The juvenile justice system has always functioned differently than the adult criminal justice system — and for good reason. Since the creation of the first juvenile justice court in Illinois at the end of the 19th century, it has been known that youth who come into contact with the criminal justice system have different needs than adults who find themselves in trouble. All states have a separate criminal justice system for juveniles, though in recent years, an increased focus has been placed on reducing the number of juveniles who come into contact with the criminal justice system. In an effort to follow suit, Connecticut recently passed a law to make certain juvenile trials are more private.
Reduced Charges Can Be Transferred Back to Juvenile Court
The new law, Public Act 19-187, changes quite a few things concerning the juvenile justice system. Existing laws state that the juvenile court is required to automatically transfer a case involving a child who is at least 15 years old to adult court if the case involves murder, a Class A felony or certain Class B felonies. If a juvenile is charged with any other type of felony, it is up to the court’s discretion to transfer the case or not.
The Act allows a case that was transferred to adult court to be transferred back to juvenile court if the charges were reduced to charges that would have been discretionary. Before the transfer can take place, however, it must be proven that the transfer was done for a good reason, and the transfer must be completed before the defendant pleads guilty.
Trials for the Most Serious Felonies Will Be Closed
Most notably, the act also states that trials and documents for 15-, 16- and 17-year-olds will now be closed to the public if the crime was a serious felony such as murder, sexual assault, or armed robbery. The Act states that a case transferred from juvenile court to adult court is to be kept confidential when it comes to both the trial and the documents pertaining to the case. The trial shall be conducted separately and apart from parts of the court that are used to conduct adult trials. The same confidentiality laws that apply to juvenile cases will now also be used with cases involving juveniles tried as adults until and unless a guilty plea or verdict is entered.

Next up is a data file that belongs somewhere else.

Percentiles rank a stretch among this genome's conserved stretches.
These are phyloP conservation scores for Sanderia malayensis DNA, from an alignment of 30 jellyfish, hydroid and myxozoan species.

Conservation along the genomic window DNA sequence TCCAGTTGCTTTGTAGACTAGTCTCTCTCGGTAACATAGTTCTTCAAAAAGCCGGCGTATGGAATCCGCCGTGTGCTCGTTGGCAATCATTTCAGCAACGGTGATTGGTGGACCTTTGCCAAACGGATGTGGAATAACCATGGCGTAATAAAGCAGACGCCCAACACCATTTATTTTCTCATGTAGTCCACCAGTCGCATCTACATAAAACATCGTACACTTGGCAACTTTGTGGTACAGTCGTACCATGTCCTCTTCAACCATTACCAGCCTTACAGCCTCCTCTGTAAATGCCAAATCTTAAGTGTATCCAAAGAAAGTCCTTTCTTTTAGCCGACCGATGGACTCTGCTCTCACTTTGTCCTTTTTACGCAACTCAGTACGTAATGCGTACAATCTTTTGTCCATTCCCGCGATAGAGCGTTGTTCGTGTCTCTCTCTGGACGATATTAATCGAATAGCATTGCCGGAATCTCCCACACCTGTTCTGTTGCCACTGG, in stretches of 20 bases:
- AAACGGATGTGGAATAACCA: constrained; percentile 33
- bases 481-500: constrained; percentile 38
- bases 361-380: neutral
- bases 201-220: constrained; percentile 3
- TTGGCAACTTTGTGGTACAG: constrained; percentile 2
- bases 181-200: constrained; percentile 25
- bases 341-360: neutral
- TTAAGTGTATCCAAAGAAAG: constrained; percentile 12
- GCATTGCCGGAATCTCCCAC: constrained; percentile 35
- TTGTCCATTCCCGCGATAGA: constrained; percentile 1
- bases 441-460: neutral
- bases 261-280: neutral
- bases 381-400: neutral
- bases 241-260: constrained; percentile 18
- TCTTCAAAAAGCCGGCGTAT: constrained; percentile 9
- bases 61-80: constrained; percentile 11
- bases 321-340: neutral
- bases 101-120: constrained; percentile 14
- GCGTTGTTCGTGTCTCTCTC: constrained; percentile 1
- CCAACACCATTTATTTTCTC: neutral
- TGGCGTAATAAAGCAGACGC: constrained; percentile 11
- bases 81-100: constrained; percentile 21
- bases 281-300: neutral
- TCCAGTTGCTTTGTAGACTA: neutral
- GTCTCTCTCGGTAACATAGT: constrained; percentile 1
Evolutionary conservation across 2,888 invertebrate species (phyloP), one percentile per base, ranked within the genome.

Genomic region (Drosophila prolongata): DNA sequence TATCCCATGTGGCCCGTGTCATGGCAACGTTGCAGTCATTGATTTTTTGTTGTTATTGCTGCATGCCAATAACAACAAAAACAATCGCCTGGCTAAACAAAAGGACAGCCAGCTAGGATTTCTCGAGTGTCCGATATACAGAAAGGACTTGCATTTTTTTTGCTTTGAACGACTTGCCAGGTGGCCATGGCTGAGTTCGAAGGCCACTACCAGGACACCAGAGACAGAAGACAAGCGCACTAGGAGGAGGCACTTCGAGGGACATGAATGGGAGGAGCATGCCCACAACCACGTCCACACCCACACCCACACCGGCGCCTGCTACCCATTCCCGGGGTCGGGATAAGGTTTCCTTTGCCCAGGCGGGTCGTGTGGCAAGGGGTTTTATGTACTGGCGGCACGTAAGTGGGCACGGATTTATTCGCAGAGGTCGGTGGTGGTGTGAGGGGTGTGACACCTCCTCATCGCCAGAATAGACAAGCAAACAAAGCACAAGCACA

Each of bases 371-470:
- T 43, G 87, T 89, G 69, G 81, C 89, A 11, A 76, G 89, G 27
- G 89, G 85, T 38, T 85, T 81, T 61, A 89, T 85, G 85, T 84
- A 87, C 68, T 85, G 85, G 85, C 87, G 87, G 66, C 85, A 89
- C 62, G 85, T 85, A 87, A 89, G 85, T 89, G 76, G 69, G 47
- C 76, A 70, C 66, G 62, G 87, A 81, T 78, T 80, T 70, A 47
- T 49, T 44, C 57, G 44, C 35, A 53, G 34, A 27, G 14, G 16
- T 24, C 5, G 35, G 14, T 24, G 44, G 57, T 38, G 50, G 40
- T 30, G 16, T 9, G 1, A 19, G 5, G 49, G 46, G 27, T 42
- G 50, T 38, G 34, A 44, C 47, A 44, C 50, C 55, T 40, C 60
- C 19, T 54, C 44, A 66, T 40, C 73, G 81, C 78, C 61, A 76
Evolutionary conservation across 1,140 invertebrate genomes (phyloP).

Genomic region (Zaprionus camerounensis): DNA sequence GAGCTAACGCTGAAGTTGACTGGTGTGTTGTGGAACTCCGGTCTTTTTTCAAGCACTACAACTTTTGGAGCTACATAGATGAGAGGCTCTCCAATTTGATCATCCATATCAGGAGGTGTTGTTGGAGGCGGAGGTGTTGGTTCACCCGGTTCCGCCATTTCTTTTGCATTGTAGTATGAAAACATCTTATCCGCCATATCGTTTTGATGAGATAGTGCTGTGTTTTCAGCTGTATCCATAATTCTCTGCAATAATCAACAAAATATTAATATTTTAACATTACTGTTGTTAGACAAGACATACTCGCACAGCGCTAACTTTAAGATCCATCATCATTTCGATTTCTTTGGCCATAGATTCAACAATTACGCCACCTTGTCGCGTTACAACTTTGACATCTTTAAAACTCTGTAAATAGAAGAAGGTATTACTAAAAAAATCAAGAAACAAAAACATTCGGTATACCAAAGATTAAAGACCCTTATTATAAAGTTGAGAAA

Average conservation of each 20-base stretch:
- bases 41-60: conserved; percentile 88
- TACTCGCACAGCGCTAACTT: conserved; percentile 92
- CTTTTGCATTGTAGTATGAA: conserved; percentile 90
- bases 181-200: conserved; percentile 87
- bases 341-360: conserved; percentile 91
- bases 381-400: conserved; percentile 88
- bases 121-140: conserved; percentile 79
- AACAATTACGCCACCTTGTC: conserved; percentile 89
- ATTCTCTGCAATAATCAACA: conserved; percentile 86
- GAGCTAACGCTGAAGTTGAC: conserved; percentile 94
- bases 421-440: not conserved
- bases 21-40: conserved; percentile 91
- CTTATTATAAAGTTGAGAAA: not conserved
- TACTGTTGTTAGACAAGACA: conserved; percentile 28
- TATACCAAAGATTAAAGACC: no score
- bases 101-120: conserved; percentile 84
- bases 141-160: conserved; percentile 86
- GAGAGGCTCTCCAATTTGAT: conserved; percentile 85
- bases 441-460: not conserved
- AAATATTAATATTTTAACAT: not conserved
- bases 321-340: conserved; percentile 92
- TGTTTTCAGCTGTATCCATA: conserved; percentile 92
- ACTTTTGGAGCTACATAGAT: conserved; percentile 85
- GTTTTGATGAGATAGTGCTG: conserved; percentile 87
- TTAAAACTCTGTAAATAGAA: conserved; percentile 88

A Hartford, CT Juvenile Crime Defense Lawyer Can Help
The new laws passed in Connecticut are meant to protect juveniles when they have gotten themselves into legal trouble. At the Woolf Law Firm, LLC, we understand that kids often do not think through their actions. Mistakes happen, and our skilled Connecticut juvenile crime defense attorney understands how to ensure that the consequences of these mistakes do not have a permanent impact on a child’s life. If your child has been charged with a crime, you need our help. Call our office today at 860-290-8690 to schedule a free consultation.